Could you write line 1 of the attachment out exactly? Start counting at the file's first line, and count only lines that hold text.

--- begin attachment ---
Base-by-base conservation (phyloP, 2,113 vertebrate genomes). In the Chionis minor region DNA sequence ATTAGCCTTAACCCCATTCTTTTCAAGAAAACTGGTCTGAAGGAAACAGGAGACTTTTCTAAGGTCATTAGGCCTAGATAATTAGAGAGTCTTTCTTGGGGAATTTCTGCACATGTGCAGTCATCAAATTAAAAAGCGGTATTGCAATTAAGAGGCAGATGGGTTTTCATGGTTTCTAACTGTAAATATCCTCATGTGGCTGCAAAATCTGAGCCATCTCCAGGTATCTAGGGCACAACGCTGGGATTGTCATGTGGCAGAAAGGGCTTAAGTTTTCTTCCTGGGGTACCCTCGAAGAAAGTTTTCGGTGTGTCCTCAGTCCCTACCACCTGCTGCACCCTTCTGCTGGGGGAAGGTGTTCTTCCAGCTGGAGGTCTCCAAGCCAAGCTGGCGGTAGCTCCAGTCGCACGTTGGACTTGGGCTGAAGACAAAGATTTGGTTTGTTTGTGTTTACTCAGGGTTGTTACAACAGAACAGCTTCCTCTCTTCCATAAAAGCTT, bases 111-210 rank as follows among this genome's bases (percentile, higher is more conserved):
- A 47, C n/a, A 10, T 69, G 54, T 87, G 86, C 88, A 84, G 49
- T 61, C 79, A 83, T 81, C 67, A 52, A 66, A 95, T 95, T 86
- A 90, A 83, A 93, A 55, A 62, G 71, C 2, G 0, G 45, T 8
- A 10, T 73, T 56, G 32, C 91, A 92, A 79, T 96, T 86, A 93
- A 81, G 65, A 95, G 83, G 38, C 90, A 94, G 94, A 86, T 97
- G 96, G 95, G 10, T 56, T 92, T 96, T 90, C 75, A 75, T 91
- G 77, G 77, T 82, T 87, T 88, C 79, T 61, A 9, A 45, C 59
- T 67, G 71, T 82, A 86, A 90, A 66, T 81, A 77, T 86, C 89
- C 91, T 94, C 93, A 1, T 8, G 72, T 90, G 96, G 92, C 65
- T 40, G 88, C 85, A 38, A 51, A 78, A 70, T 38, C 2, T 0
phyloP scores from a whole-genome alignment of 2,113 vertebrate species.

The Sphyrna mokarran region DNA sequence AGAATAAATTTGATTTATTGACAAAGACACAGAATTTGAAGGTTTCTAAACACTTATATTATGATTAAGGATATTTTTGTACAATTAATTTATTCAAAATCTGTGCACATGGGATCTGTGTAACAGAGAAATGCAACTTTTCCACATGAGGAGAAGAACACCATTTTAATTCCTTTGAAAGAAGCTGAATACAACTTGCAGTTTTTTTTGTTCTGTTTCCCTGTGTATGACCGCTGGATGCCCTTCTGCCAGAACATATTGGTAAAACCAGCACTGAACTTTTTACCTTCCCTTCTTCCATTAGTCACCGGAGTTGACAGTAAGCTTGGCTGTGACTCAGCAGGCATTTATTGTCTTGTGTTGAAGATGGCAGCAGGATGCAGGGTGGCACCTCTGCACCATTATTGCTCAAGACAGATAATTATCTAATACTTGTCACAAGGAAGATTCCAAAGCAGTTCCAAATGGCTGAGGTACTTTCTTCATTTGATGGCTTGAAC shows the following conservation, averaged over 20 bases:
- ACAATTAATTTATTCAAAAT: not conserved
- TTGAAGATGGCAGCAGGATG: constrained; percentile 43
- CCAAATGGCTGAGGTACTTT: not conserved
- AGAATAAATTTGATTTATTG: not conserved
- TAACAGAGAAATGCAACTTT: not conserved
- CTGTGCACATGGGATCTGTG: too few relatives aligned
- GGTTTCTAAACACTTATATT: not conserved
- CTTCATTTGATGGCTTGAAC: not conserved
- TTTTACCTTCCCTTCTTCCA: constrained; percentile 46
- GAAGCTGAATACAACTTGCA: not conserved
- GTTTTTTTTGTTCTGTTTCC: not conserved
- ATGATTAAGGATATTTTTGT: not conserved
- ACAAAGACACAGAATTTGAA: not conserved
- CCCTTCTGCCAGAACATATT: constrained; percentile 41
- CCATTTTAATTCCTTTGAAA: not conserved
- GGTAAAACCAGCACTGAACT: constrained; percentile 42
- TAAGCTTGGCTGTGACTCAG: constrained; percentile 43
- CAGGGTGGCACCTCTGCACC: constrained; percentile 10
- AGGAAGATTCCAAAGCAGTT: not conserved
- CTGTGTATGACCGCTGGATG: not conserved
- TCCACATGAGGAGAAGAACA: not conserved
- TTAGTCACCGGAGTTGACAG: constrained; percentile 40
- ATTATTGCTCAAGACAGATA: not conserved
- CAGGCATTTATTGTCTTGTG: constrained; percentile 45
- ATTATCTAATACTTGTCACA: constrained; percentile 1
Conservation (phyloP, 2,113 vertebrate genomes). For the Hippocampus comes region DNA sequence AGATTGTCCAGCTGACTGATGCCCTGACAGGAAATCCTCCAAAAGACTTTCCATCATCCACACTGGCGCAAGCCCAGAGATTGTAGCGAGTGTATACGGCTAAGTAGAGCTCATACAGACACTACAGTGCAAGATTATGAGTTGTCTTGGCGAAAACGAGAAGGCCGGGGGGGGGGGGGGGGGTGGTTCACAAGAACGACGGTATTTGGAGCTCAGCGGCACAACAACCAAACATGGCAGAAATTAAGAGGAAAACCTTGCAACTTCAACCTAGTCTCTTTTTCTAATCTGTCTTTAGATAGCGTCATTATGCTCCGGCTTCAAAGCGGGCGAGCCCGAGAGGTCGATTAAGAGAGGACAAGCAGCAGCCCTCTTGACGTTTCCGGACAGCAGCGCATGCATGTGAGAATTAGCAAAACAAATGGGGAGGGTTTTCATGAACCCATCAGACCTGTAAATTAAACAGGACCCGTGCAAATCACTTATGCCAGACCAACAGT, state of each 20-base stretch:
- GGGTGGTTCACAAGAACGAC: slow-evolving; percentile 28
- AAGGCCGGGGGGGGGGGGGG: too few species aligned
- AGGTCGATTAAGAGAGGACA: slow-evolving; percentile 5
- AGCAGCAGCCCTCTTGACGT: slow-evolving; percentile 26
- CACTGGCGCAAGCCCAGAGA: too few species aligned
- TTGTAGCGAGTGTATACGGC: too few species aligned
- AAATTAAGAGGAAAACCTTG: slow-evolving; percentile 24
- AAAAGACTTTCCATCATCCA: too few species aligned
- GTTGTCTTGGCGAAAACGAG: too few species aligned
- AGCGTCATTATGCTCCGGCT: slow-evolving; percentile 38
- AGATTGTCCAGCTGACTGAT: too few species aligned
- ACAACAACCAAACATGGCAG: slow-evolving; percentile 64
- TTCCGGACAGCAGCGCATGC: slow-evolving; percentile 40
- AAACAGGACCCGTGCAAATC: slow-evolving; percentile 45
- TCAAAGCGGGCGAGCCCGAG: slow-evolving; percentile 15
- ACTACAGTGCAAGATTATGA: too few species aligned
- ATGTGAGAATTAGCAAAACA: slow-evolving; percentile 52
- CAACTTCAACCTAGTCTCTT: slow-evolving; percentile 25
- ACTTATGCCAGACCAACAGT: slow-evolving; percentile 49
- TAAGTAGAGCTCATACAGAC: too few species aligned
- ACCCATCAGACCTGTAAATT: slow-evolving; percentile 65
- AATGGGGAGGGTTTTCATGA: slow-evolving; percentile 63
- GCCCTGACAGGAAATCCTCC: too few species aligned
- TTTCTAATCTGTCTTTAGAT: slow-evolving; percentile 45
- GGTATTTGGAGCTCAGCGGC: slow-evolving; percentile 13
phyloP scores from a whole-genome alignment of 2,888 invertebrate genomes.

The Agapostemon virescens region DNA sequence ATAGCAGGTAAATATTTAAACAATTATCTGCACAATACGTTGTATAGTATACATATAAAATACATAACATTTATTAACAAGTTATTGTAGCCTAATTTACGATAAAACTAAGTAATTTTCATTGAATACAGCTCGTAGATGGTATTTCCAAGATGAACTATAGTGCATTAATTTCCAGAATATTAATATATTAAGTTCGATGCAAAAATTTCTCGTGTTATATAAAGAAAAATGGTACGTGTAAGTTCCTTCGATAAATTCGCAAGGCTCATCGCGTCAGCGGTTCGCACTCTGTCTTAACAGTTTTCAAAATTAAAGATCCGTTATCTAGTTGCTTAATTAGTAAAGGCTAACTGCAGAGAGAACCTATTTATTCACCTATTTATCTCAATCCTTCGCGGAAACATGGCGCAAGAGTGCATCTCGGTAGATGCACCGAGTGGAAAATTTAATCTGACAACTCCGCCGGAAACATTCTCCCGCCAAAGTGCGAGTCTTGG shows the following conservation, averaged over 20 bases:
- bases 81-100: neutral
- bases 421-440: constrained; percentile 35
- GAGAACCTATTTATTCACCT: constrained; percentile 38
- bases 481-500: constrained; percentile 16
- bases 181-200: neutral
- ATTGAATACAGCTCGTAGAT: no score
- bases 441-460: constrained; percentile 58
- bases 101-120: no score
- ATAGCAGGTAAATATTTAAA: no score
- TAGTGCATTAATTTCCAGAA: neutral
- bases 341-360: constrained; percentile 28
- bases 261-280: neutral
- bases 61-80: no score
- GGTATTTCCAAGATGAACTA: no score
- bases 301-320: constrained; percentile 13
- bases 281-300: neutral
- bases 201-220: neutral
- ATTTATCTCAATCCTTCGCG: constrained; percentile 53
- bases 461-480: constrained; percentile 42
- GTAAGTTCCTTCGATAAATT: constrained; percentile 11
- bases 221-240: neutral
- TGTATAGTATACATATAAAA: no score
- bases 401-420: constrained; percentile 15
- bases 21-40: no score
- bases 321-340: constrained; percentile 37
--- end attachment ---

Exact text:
Base-by-base conservation (phyloP, 2,113 vertebrate genomes). In the Chionis minor region DNA sequence ATTAGCCTTAACCCCATTCTTTTCAAGAAAACTGGTCTGAAGGAAACAGGAGACTTTTCTAAGGTCATTAGGCCTAGATAATTAGAGAGTCTTTCTTGGGGAATTTCTGCACATGTGCAGTCATCAAATTAAAAAGCGGTATTGCAATTAAGAGGCAGATGGGTTTTCATGGTTTCTAACTGTAAATATCCTCATGTGGCTGCAAAATCTGAGCCATCTCCAGGTATCTAGGGCACAACGCTGGGATTGTCATGTGGCAGAAAGGGCTTAAGTTTTCTTCCTGGGGTACCCTCGAAGAAAGTTTTCGGTGTGTCCTCAGTCCCTACCACCTGCTGCACCCTTCTGCTGGGGGAAGGTGTTCTTCCAGCTGGAGGTCTCCAAGCCAAGCTGGCGGTAGCTCCAGTCGCACGTTGGACTTGGGCTGAAGACAAAGATTTGGTTTGTTTGTGTTTACTCAGGGTTGTTACAACAGAACAGCTTCCTCTCTTCCATAAAAGCTT, bases 111-210 rank as follows among this genome's bases (percentile, higher is more conserved):